For the past eight years, Austria has been struggling with the thorny issue of pirate site blocking. Local ISPs have put up quite a fight but site blocking is now a reality, albeit with a certain amount of confusion.
After a dizzying route through the legal system, last November the Supreme Court finally ruled that The Pirate Bay and other “structurally-infringing” sites including 1337x.to and isohunt.to can be blocked, if rightsholders have exhausted all other options.
The Court based its decision on the now-familiar BREIN v Filmspeler and BREIN v Ziggo and XS4All cases that received European Court of Justice rulings last year. However, there is now an additional complication, this time on the net neutrality front.
After being passed in October 2015 and coming into force in April 2016, the Telecom Single Market (TSM) Regulation established the principle of non-discriminatory traffic management in the EU. The regulation still allows for the blocking of copyright-infringing websites but only where supported by a clear administrative or judicial decision. This is where T-Mobile sees a problem.
In addition to blocking sites named specifically by the court, copyright holders also expect the ISP to block related platforms, such as clones and mirrors, that aren’t specified in the same manner.
So, last week, after blocking several obscure Pirate Bay clones such as proxydl.cf, the ISP reported itself to the Austrian Regulatory Authority for Broadcasting and Telecommunications (RTR) for a potential net neutrality breach.
“It sounds paradoxical, but this should finally bring legal certainty in a long-standing dispute over pirate sites. T-Mobile Austria has filed with regulatory authority RTR a kind of self-report, after blocking several sites on the basis of a warning by rights holders,” T-Mobile said in a statement.
“The background to the communication to the RTR, through which T-Mobile intends to obtain an assessment by the regulator, is a very unsatisfactory legal situation in which operators have no opportunity to behave in conformity with the law.
“The service provider is forced upon notification by the copyright owner to even judge about possible copyright infringements. At the same time, the provider is violating the principle of net neutrality by setting up a ban.”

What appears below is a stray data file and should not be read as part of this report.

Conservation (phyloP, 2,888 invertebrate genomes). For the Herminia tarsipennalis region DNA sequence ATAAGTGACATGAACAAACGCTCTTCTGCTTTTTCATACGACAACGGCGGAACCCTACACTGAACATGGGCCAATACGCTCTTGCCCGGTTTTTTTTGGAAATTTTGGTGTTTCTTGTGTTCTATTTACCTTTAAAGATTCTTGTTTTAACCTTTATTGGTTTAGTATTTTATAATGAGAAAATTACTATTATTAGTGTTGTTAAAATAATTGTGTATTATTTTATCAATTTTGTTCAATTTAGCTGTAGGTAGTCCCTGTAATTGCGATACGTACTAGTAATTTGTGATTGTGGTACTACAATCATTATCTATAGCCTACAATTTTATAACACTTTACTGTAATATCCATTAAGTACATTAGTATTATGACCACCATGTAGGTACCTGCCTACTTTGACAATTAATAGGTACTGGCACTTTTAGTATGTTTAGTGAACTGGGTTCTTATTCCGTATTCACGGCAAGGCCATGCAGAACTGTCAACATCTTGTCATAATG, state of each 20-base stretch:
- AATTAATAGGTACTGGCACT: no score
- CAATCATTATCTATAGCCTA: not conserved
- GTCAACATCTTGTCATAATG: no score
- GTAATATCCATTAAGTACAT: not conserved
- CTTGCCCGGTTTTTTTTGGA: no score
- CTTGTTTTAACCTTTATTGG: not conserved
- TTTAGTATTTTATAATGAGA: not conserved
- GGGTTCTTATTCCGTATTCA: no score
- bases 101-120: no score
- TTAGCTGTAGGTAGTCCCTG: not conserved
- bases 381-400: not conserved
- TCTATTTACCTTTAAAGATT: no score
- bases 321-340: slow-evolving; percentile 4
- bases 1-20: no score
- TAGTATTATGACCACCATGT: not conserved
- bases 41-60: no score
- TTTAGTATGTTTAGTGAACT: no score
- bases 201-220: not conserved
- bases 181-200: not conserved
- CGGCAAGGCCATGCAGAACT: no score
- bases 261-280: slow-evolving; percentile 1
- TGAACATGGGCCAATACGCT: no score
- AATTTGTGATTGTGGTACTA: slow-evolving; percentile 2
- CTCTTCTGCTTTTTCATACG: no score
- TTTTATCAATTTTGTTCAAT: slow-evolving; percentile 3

T-Mobile says the problem is complicated by rightsholders who, after obtaining a blocking order forcing named ISPs to block named pirate sites (as required under EU law), send similar demands to other ISPs that were not party to court proceedings. The rightsholders also send blocking demands when blocked sites disappear and reappear under a new name, despite those new names not being part of the original order.
According to industry body Internet Service Providers Austria (ISPA), there is a real need for clarification. It’s hoped that T-Mobile reporting itself for a potential net neutrality breach will have the desired effect.
“For more than two years, we have been trying to find a solution with the involved interest groups and the responsible ministry, which on the one hand protects the rights of the artists and on the other hand does not force the providers into the role of a judge,” complains Maximilian Schubert, Secretary General of the ISPA.
“The willingness of the rights holders to compromise had remained within manageable limits. Now they are massively increasing the pressure and demanding costly measures, which the service providers see as punishment for them providing legal security for their customers for many years.”
ISPA hopes that the telecoms regulator will now help to clear up this uncertainty.
“We now hope that the regulator will give a clear answer here. Because from our point of view, the assessment of legality cannot and should not be outsourced to companies,” Schubert concludes.